Owen Palmer was on the forum, I knew he was a producer, but didn't know much more about him. I was impressed how he conducted himself on there, he always seemed to want to help and offer advice to others, he clearly knew the history of the scene and knew what he was talking about. I found out he had a studio and looked up what tracks he had made (under the name Hattrixx), and then I emailed him. We arranged a phone call, where I told him my history and what I wanted to do, and then he invited me to the studio. We got on really well straight away, and the first time i went down we made a great tune 'Feel The Heat'. I always said that i would go and do three tracks, and if nothing happened after those three i would call it a day, it obviously wasn't meant to be. All three of those tracks got signed, the first to CLSM, so it was Owen, who put me in touch with Jon Doe.

Not long after that, Owen got a big project to work on, this meant a lot of his time was taken up doing this, and as i only had limited availability a lot of time we couldn't find a convenient time. I emailed Jon and asked if he had any studio time available, to which he invited me down and the rest is history. I did a few tunes Jon put out through his CLSM webstore, and it went from there. Jason (UFO) I had one session with, when Jon Doe moved house, we hit it off straight away, made the track in around 6 hours, and sat talking about the good old days well into the evening, ha ha. He's got some great stories.

Can't Stop LP Artwork by Junior Tomlin

The intention was never to do an album, but it got to the point where I had 6 or 7 tracks that hadn't been released. It was Jon that suggested I should do an album, so I got to work on that. You will see through the notes in the album, I thank people for their support through the stressful times of making the album, the stress isn't the production, that's really enjoyable, it's everything else that goes with it, when I decided to do the album everything had to be right, 100% right, so anything that was only 99% right caused me stress, just because I wanted it to be perfect, I wanted people to look and listen to the the album and go wow!.

So I toyed with a sleeve with a disc in, but then thought I'd regret it in a few years, then it was a digipack, but I couldn't thank and give credit to everyone in the space available, so it ended up being a digipack with booklet. So then there is the design, there was really only ever one person I had in mind and it almost never happened. When I was buying records, I loved the artwork on the records particularly Slammin Vinyl, most of them were designed by Junior Tomlin. I don't know why, I've met a lot of people in the scene who I grew up watching or listening to, but I've never been as nervous about talking to anyone as i was Mr. Tomlin.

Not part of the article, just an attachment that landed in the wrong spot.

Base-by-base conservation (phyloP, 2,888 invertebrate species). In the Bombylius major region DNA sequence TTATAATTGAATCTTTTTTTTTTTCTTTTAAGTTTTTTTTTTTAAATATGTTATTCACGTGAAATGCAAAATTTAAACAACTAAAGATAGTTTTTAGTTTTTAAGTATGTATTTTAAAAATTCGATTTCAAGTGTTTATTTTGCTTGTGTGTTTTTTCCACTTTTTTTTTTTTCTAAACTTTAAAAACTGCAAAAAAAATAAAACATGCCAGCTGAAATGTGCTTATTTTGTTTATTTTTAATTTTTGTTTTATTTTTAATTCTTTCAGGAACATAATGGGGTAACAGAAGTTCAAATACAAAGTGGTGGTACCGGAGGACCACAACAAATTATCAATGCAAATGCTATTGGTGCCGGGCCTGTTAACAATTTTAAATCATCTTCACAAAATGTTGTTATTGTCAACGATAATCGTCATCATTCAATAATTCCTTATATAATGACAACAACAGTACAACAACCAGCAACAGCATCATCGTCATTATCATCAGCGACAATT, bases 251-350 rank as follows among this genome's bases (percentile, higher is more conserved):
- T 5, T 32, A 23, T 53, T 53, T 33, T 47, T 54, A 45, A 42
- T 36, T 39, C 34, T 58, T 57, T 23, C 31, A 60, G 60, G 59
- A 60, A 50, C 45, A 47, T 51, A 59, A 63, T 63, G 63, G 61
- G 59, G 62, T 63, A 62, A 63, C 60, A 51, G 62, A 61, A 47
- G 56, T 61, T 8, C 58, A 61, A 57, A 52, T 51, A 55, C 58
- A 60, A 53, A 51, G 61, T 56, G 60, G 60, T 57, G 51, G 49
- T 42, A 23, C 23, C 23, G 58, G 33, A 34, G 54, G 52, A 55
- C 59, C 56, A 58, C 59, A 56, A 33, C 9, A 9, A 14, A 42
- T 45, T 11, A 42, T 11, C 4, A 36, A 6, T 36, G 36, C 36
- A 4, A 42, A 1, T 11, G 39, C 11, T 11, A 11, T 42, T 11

Now look, he is a great guy and i really had no need to be nervous, it's possibly because I missed two scheduled phone calls with him right at the start, and I believe first impressions go a long way, so I don't know what he thought of me!! I think it was also because if he had said no, there was nobody else, nobody else I wanted to do it, you could have offered me any artist or designer in the world, for this to be 100% it had to be Junior Tomlin. Thank fully he said yes, and what an amazing job.

- How you came up signing to CLSM again? Were there any thoughts or offers from any other labels?

No, CLSM had a lot do with this, from helping with production to advising what to do at each stage. Everything I did, I consulted him on to get his opinion on and so because he helped so much, if he wanted to put it out, I was more than happy for that to happen. Again, I'm fascinated by the history of our scene, and so many great tunes have come out of the CLSM stables, I am so proud to be part of that now.

- Which tunes off this album are your personal highlights, the ones you'd mostly recommend to the fans and what's the reason of that selection?

Erm, well the personal highlight is the album itself, as I said everything had to be 100% so there was a lot of thought that went in to it. I didn't want an album where the tracks didn't differ much from each other, and so tried to do something for everyone. It got to a stage where I had a couple Drum & Bass sounding tracks, a couple of piano based tracks and one vocal orientated track, and so felt I had to write another vocal based track to even up the flow a bit, then throw in a couple of experimental tracks and there is a really good mix and blend. The tracklist was important as well, I couldn't load similar sounding tracks right at the start, if that isn't your preference you'd never listen to end, so it's designed to give a mix of everything.